Katie Rawlinson

My current role within the York Archaeological Trust is as a Visitor Service Host, and so my five-week secondment to 421 was an interesting change of pace from my usual duties. It also allowed me to meet volunteers, interns and other people on placement who I would not normally have had the opportunity to meet.


The primary goal of my time at 421 was to create a database that provided a summary of information for each of the lithics within the York Archaeological Trust’s collection. Within archaeology the term lithics pertains to stone artefacts, however the main objective of the database is to provide a brief analysis of the flints within the collection. Flint is a highly crystalline form of quartz or silica, and is chemically and structurally very similar to glass and obsidian. It is usually found as large lumps or nodules, as well as continuous seams embedded in chalk.

The focus of the database is on the flints that were recovered during excavations from within York. However, there is a large quantity of lithic material that was recovered from excavations that took place outside of York by the York Archaeological Trust. These lithics would be interesting to document in the same way as it would allow us to compare and contrast lithic patterns in these different areas.


The project began with a group session run by Don Henson, who spoke to us about lithic tool technologies. As part of the session we were given the opportunity to handle some flint tools and had to determine whether these had been worked or were natural (unworked) pieces of flint.

During the first week of my placement I worked alongside Don as he taught me how to identify the difference between natural and worked flint. From the second week of my placement until its conclusion, I was able to work autonomously, using all of the skills that Don had taught me in the previous week in conjunction with an identification guide I had created, to record the flints.

Don returned for an extra day to help me identify the flints that I was uncertain of, as well as to help me finish the excel document we had created to show the percentages of flint tool types; of particular importance was identifying how many natural (unworked) flints are in the collections. From the database that was created based on the collection of flints from within York there are approximately 2,598 flints in total, with at least 990 of these categorised as ‘natural’ (unworked).

Following on from this I had begun the discard process for the natural pieces of flint. Once these have been recorded as ‘discarded’ on IADB and in the ‘green books’ (hard copy version of small finds recovered from each excavation carried out), some of the pieces will be used within a reference collection aimed at aiding the identification of different types of flint.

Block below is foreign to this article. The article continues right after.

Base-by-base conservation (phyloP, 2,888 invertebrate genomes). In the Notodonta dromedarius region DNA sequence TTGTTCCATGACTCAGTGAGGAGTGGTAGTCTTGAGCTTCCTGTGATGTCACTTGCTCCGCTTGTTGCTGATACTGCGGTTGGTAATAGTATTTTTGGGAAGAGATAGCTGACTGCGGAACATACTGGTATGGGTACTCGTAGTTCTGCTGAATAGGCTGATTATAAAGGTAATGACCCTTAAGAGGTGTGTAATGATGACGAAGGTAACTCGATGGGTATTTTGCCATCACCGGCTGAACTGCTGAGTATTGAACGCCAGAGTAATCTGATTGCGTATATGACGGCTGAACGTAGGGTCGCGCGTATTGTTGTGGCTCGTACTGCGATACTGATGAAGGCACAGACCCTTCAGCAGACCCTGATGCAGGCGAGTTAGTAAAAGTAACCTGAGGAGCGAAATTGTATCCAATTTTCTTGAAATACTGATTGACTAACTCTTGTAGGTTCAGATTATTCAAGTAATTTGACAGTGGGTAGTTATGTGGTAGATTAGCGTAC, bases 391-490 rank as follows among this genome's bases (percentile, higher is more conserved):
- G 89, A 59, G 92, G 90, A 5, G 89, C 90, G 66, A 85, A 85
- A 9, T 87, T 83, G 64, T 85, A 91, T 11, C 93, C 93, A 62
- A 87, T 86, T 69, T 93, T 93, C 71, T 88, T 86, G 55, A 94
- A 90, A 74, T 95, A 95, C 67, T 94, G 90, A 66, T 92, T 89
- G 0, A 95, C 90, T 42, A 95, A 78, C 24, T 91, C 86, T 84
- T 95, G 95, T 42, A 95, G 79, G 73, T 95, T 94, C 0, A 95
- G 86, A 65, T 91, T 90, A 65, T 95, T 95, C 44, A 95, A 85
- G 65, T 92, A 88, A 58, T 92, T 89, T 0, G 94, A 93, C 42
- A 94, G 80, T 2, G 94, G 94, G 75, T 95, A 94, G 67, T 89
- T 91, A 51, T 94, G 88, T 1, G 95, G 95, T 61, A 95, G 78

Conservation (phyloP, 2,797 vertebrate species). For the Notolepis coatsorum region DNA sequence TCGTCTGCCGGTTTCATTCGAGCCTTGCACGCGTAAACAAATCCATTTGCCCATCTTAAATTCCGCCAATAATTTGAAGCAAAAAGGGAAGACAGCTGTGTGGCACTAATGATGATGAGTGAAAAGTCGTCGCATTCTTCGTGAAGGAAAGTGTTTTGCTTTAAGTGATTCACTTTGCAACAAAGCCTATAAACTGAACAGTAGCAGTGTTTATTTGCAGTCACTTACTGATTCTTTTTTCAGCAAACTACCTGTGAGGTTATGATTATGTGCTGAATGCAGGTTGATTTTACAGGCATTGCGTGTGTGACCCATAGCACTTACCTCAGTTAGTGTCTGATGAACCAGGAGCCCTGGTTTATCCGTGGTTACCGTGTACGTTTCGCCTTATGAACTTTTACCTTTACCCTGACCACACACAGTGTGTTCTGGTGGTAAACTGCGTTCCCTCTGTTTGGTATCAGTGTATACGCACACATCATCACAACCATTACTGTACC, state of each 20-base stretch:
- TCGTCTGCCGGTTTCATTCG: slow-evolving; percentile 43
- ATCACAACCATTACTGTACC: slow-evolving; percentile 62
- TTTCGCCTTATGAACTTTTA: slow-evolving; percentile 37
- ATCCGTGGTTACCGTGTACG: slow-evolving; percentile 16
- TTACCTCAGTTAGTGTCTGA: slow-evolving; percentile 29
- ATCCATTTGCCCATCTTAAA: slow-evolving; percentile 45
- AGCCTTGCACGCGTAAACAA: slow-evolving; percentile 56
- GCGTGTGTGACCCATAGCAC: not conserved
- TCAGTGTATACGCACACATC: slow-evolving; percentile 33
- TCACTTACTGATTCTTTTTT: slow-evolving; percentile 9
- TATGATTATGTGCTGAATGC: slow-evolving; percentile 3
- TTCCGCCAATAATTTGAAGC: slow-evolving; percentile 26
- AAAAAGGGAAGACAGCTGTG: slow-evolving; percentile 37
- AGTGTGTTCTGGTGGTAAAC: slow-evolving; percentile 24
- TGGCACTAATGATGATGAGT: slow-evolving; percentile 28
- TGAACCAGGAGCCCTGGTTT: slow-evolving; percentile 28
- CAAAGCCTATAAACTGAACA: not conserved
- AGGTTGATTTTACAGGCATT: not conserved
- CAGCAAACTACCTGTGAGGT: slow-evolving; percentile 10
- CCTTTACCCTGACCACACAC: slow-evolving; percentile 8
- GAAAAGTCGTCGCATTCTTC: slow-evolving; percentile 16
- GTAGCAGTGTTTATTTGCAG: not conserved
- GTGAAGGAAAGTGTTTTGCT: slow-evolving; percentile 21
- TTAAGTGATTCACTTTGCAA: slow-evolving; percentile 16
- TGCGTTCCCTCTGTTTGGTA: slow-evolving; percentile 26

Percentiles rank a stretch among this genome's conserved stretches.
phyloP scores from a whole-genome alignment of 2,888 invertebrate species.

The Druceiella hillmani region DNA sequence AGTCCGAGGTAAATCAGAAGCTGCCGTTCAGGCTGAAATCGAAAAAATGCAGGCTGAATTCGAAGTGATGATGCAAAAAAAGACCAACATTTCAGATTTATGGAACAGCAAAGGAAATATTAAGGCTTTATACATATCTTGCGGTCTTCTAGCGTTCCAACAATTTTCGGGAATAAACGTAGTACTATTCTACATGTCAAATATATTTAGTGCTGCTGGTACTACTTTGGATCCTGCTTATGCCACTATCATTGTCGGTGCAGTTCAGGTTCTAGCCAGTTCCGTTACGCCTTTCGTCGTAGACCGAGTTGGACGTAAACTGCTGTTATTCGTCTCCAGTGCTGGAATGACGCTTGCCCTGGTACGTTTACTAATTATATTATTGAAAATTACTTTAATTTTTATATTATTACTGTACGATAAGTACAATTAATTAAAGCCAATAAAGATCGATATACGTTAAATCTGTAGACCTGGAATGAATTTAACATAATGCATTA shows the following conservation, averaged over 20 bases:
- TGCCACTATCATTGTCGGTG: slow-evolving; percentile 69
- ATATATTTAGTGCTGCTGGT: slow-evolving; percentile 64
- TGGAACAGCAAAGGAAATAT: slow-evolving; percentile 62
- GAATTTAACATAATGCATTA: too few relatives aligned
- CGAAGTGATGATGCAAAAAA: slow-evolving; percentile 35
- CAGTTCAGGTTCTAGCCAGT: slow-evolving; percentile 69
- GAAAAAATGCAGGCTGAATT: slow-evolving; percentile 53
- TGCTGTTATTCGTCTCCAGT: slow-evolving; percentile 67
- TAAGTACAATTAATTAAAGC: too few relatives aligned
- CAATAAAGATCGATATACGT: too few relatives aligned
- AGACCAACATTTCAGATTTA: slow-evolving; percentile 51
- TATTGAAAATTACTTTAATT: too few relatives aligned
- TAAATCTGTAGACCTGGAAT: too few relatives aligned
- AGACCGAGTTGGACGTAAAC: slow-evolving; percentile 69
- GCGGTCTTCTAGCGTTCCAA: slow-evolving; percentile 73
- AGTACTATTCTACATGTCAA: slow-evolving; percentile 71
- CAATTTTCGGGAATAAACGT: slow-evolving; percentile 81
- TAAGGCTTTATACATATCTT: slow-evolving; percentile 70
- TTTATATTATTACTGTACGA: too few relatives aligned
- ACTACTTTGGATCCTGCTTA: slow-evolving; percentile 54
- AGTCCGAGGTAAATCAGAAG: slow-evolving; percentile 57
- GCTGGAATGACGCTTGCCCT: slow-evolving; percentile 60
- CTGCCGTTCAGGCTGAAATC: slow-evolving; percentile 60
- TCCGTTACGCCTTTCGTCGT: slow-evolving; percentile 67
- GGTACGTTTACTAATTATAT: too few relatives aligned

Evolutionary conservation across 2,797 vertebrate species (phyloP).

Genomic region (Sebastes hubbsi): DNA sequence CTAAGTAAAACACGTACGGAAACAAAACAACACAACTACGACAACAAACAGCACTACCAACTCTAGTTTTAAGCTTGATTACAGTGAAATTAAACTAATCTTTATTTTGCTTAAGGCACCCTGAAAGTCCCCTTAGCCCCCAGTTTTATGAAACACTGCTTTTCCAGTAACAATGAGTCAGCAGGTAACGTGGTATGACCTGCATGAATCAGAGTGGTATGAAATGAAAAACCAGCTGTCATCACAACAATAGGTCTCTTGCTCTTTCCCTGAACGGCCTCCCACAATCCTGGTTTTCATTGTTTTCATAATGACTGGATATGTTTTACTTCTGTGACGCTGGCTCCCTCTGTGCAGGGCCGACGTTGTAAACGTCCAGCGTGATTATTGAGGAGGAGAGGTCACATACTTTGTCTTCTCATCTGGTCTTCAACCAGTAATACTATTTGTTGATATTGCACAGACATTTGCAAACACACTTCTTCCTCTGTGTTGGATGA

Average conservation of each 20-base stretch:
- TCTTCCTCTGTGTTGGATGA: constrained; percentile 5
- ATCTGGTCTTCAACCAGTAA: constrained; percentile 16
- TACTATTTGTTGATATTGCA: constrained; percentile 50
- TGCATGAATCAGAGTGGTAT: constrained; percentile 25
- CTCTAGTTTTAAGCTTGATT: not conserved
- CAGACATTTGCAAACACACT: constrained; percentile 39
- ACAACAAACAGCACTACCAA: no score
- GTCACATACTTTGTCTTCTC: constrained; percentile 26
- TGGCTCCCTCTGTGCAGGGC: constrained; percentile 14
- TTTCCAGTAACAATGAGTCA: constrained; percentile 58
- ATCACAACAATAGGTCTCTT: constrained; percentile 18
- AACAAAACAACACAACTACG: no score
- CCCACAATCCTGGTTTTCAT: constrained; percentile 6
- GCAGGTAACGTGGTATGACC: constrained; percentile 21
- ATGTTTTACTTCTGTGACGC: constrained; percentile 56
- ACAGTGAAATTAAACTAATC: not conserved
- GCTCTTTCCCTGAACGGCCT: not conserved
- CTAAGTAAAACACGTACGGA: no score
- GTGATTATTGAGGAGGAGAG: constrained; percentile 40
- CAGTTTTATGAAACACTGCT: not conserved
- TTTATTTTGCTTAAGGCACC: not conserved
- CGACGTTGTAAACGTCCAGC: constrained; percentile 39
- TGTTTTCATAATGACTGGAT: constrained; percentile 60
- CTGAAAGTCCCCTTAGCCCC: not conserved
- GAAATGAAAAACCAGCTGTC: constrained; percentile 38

To go alongside this reference collection, I have also created a ‘guide to flints’, which primarily addresses the different raw material types (such as Yorkshire Wolds and Till flints), as well as the different types of tools and debitage. Alongside this I have developed a basic ‘how to’ guide for photographing flint tools.

There is still some work to do before the project is finished, due to the amount of time that is required to complete the discard process. Following the floods at the end of 2015 I have been able to return to 421 in order to complete the resilience project. During this time, I have been able to complete the discard processes for the natural (unworked) flints, and have begun to put together a reference collection of the debitage and flint tools that Don and I identified during my secondment. In addition to this I have selected a range of worked flints to be photographed by Peter Livesey, who is currently photographing the last of these.

The opportunity to undertake this resilience project has allowed me to gain experience in an area that I have not been able to experience before. It has been particularly beneficial in relation to my background in the study of prehistoric periods, as a large proportion of the archaeological evidence available comes from lithic tool technologies.

With this in mind, the identification of some of the lithic tools within the YAT collection can be photographed and used to aid the education department following the introduction of ‘prehistory’ to the national curriculum.

This secondment has been a wonderful opportunity, and has allowed me to gain an insight into an aspect of archaeology I have previously not had the chance to experience, as well as being able to work alongside the Finds team and the volunteers, all of whom have taught me a huge amount.

David Scott